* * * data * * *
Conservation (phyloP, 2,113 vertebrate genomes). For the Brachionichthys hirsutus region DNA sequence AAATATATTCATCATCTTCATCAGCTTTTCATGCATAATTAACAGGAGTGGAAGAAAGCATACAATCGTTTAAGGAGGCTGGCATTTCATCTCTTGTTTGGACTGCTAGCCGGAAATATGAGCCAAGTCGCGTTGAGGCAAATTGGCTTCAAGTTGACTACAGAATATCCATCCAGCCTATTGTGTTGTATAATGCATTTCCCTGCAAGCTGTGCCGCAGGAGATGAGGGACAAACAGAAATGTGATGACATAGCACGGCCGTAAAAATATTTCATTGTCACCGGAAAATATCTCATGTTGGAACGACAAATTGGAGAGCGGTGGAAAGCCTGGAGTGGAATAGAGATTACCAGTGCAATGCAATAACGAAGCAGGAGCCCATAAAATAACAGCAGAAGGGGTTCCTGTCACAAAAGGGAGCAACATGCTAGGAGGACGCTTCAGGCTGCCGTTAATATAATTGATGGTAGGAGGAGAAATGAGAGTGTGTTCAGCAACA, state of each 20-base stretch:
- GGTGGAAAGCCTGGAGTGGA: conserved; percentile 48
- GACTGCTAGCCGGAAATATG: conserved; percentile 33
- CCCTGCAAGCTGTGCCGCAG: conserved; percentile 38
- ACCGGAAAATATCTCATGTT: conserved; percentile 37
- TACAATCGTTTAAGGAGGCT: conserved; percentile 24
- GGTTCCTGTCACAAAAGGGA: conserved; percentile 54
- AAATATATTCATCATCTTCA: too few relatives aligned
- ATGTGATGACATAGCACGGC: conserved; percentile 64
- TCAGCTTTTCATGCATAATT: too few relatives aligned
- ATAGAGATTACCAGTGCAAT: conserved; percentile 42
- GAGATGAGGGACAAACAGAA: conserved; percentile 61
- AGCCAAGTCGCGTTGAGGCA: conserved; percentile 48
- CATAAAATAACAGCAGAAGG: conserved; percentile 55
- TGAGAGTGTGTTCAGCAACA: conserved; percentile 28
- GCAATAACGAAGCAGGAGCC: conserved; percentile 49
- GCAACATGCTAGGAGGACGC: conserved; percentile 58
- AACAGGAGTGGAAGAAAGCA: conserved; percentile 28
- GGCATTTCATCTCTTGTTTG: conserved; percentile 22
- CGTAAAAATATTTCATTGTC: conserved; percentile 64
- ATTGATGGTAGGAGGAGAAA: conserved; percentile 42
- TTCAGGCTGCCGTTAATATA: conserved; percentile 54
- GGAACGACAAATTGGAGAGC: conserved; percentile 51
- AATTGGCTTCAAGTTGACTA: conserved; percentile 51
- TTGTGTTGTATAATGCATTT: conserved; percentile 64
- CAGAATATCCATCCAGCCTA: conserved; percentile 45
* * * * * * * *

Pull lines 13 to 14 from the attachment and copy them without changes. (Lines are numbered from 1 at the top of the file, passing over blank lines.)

- AGCCAAGTCGCGTTGAGGCA: conserved; percentile 48
- CATAAAATAACAGCAGAAGG: conserved; percentile 55